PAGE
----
If you gaze upon the Indonesian Kawah Ijen volcano at night, you’ll encounter a dangerous mix of beauty and toxicity. Pure molten sulfur that, upon making contact with air, combusts and smolders, creating a glow reminiscent of blue fire and spills down the sides of the 8,660 feet tall volcano. The substance is not lava, as some assume.It’s easy to make that mistake, though, seeing how the sulfur seeps from the mountains cracks and turns to liquid as it continues to flow. The event’s combustible nature (the gases are a forbidding 1,112 degrees Fahrenheit) and noxious gases can create flame bursts up to sixteen feet high.
Given their popularity, it’s pretty likely that you once had a Venus Fly Trap in a tiny, plastic terrarium as a kid. So popular are the perennially hungry plants that their novelty…
Cross polarized light and a keen eye for detail have culminated in this remarkable time lapse of melting ice crystals not un-reminiscent of a Kandinsky painting. Enjoy.
1. Some have “immortal” properties.
The immortal jellyfish (Turritopsis dohrnii) ages like Benjamin Button—when a crisis like starvation presents itself, the jellyfish’s cells transform and revert to their earliest form, a polyp, making this type of jellyfish potentially immortal. Keep reading for more incredibly bizarre facts about jellyfish!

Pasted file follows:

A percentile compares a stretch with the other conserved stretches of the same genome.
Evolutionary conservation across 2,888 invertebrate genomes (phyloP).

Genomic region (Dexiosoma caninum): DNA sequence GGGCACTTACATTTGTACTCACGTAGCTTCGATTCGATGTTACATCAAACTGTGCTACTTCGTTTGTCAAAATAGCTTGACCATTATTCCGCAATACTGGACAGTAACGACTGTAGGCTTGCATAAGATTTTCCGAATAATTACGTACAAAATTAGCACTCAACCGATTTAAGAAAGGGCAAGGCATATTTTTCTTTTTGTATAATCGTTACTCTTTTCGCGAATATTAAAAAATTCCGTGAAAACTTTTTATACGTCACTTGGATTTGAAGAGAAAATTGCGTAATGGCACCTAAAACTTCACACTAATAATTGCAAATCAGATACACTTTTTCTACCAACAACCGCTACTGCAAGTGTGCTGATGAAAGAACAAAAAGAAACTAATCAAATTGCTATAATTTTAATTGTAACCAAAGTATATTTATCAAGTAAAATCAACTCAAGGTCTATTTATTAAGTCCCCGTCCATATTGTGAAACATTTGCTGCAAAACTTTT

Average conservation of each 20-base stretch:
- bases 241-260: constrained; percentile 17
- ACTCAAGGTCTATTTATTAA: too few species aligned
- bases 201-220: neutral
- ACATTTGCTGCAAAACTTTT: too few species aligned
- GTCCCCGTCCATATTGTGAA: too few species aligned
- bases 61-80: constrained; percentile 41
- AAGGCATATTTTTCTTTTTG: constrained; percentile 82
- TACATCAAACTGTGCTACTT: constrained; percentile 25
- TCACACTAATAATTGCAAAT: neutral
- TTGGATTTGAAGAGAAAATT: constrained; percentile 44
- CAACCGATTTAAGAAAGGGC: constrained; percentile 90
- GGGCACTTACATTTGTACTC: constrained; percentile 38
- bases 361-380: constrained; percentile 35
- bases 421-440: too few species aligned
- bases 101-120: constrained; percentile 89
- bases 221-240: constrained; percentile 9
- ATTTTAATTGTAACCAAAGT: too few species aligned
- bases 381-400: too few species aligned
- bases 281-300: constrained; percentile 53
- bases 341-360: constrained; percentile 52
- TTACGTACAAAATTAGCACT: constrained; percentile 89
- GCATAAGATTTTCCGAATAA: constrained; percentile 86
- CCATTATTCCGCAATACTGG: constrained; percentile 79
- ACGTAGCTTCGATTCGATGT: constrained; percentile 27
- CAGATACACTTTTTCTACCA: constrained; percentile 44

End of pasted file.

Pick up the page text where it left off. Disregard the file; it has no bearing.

2. They have no “sides”.
Jellyfish have no right or left side—only a top and bottom—as they are symmetrical around a central axis that runs the length of their bodies.
3. Jellyfish are a boon to cancer research.
Green fluorescent proteins (GFPs) from the Aequorea victoria jellyfish species have transformed bio-medical research. The glow-in-the-dark proteins can illuminate specific proteins within the human body to track microscopic activity (for instance, cancer growth).
On Saturday, March 23, the hillside across from the small Washington town of Oso gave way to nature’s unstoppable demands. A startling 15 million cubic yards of clay, mud, trees and dirt let loose, crossing the Stillaguamish River and destroying any home, car or building that stood in its path, eventually covering state Highway 530.